Just 10 states accounted for more than 80 percent of the 3 million Medicaid enrollees who’ve signed up under the Patient Protection and Affordable Care Act this year, according to fresh analysis.
Consulting firm Avalere Health analyzed government numbers, finding a wide disparity in Medicaid enrollment totals from state to state.
From October through February, California, Florida, Oregon and Washington enrolled the most new participants in the government health program for the poor, Avalere found. Florida is the only non-expansion state that’s seen new Medicaid enrollment numbers greater than 100,000, an 8.2 percent increase over summer 2013 levels.
“We continue to see dramatic variations across the states in terms of enrollment into new coverage programs,” said Jenna Stento, senior manager at Avalere Health. “While some differences may be a result of state decisions to expand Medicaid, certain non-expansion states are also seeing large increases in Medicaid enrollment.”
Though open enrollment for PPACA plans ended March 31, people can enroll in the program year-round.
The Congressional Budget Office estimated PPACA will result in 8 million new Medicaid enrollees in 2014. Last week the Centers for Medicare and Medicaid Services announced 3 million Americans enrolled in Medicaid through February 2014.
Avalare said the number could reach 3.7 million if enrollment increases at the rate of Medicaid sign-ups observed between January and February, or 4.3 million if Medicaid sign-ups follow a pattern similar to the exchanges.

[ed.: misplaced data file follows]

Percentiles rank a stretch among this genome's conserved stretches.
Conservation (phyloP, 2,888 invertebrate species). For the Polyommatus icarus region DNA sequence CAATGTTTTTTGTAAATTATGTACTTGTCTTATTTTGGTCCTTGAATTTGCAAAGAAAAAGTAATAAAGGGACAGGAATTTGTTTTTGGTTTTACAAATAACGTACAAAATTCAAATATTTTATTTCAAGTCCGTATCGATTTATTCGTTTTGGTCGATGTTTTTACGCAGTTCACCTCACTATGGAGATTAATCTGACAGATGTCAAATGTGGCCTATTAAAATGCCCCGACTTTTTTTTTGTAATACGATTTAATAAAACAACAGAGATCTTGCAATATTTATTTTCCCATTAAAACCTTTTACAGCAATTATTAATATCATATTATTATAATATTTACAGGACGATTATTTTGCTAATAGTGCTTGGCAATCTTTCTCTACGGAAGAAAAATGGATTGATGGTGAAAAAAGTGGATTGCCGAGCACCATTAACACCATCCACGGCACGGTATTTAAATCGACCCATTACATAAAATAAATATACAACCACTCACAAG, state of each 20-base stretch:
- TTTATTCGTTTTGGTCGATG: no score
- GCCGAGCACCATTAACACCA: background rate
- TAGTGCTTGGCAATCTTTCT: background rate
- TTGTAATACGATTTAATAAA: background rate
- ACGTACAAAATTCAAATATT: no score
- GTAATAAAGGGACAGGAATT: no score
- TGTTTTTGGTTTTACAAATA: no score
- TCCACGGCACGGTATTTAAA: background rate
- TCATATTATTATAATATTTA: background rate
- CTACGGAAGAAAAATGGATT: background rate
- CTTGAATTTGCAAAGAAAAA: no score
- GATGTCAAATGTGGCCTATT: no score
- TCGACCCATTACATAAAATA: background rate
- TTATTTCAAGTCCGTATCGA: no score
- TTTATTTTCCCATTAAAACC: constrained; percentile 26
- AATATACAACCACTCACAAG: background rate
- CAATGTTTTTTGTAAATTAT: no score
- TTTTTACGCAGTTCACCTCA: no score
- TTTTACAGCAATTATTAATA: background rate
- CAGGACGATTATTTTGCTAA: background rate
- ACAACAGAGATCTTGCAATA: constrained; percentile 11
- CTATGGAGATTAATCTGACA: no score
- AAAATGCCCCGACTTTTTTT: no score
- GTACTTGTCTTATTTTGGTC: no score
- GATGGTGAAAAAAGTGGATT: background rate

“In March, enrollment in exchange plans surged dramatically as individuals signed up for coverage at more than twice the February rate of enrollment,” said Dan Mendelson, Avalere Health CEO. “Medicaid enrollment could increase at a similar rate in March, and April could see another bump as individuals assessed eligible for Medicaid by the federal exchange undergo determination by state Medicaid agencies.”
All told, more than 61 million people — about 19 percent of the population — were enrolled in Medicaid at the end of the February, according to the Department of Health and Human Services.
Though through PPACA the administration planned to extend Medicaid nationwide, the Supreme Court ruling in 2012 made it optional for states to do so. Only 26 states and the District chose to expand Medicaid, while 19 states declined and another five are still debating.
According to the CMS report last week, enrollment in the 26 states that expanded Medicaid rose by 8.3 percent, compared with 1.6 percent in states that didn’t.